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The Out-Pouring Heart of Holiness

1 John 4:10


“Depart from me, for I am a sinful man, O Lord.”

– Luke 5:8


How The Boat Was The Throne Room

In this passage, Jesus instructs Peter to throw his net into a specific area of water and, to the surprise of all but Jesus, a huge, net-breaking amount of fish is caught. You would think that this would be a fisherman’s dream come true, but Peter’s response is both unexpected and significant:

“Depart from me, for I am a sinful man, O Lord.”

Rather than thanks or joy or surprise or wonder (though I imagine all of those would have been present to some degree), Peter falls to his feet and begs Christ to depart from him because he recognizes how deeply sinful he is compared to this man. Here is the pattern we see in this story: Christ reveals His glory, Peter is struck by his sin, Jesus extends mercy, and then Peter responds with total abandon and obedience. Interestingly enough, we’ve seen this before – in Isaiah 6.

Isaiah 6 recounts an encounter Isaiah had with YHWH (which John’s gospel teaches us to understand as an encounter with God the Son, John 12:41). In this encounter, we first see a revelation of YHWH’s holiness, and then Isaiah recognizes his own sinfulness in light of that supreme holiness, and then the Lord extends mercy to Isaiah, and lastly, Isaiah responds with total abandon and obedience to the Lord’s will. What Isaiah experience in the heavenly throne room, surrounded by fiery seraphim, Peter experiences in a boat, surrounded by freshly caught fish.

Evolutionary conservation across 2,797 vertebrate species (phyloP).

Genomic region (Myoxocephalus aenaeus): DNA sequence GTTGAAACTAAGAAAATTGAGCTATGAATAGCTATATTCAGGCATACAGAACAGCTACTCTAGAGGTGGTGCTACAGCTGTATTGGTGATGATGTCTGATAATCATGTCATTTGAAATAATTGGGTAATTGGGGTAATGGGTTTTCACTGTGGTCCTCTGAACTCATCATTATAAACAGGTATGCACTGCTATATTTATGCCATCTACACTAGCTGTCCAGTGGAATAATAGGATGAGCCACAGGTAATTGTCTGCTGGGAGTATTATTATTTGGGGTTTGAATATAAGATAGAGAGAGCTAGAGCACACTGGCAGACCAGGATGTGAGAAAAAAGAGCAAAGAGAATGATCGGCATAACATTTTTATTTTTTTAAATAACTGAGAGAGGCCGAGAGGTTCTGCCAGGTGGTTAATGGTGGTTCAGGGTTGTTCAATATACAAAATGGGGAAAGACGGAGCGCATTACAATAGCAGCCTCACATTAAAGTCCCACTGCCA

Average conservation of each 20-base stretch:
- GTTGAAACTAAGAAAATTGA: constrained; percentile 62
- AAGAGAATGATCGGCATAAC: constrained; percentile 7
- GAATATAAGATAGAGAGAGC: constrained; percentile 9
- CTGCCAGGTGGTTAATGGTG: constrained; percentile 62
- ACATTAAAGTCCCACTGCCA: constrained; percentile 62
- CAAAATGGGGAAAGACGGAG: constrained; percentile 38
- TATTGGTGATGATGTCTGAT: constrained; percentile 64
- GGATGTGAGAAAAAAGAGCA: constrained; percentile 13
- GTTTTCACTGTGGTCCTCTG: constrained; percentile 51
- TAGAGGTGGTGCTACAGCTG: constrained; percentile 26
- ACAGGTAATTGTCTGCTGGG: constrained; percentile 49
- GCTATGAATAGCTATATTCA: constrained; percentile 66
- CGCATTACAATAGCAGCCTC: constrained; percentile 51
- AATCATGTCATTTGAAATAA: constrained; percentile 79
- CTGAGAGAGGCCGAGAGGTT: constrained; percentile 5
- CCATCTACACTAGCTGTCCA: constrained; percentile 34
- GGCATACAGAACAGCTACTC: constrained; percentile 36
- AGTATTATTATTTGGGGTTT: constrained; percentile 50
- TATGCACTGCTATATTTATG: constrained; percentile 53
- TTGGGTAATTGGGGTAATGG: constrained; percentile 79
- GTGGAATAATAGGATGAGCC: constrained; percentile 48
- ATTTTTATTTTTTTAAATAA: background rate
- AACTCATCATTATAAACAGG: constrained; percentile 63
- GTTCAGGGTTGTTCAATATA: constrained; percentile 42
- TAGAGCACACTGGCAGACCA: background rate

Encountering The Holy One

However, whether it is in a boat, in a bush, on a mountain or on a throne (or cross) – An encounter with God is an encounter with the Holy (Ex.3:5, Is.6:3) (Calling God “holy,” I would argue, is to call Him the One who is infinite, eternal, perfect and pure in love to Himself. Once creation exists, God’s holiness means that He is also infinite, eternal, perfect and pure in love to all that consents with Him, and equally infinite, eternal, perfect and pure in righteous anger toward all that opposes Him), and Peter’s words make it clear that he recognizes Jesus as uniquely holy. Peter’s confession of sinfulness (not a particular sin, but just being a “sinful man” in general), his confession of sinfulness and his plea that the Miracle Worker depart because of it make it clear that Peter saw something transcendent in Christ. This miracle somehow made him realize that Jesus was holy … and, I believe, realize that holiness in some sense resided in Him.

Christ’s holiness was not contingent, it was not a robe that He’d put on, rather it was HIS, HE was holy. Though Peter certainly had not grasped a fully formed doctrine of the Incarnation, I believe that he understood that the holiness filling his boat that afternoon was radiating from this man, as light radiates from a flame. He was pierced through with the reality of his own deep sinfulness, and was painfully aware that his state (sinful) and Christ’s essence (holy), were incompatible.


How Fish Manifest Holiness

But what was it about this miracle – about Christ giving an overflowing bounty of fish – that caused Peter to see and respond to Jesus as the Holy One? Why not just thanksgiving? Why the piercing? Why the trembling fear? Why the confession and request? The first thing we can and must say is that it was grace. Peter recognized Christ as holy because God opened his eyes to see this reality (2 Cor.4:6).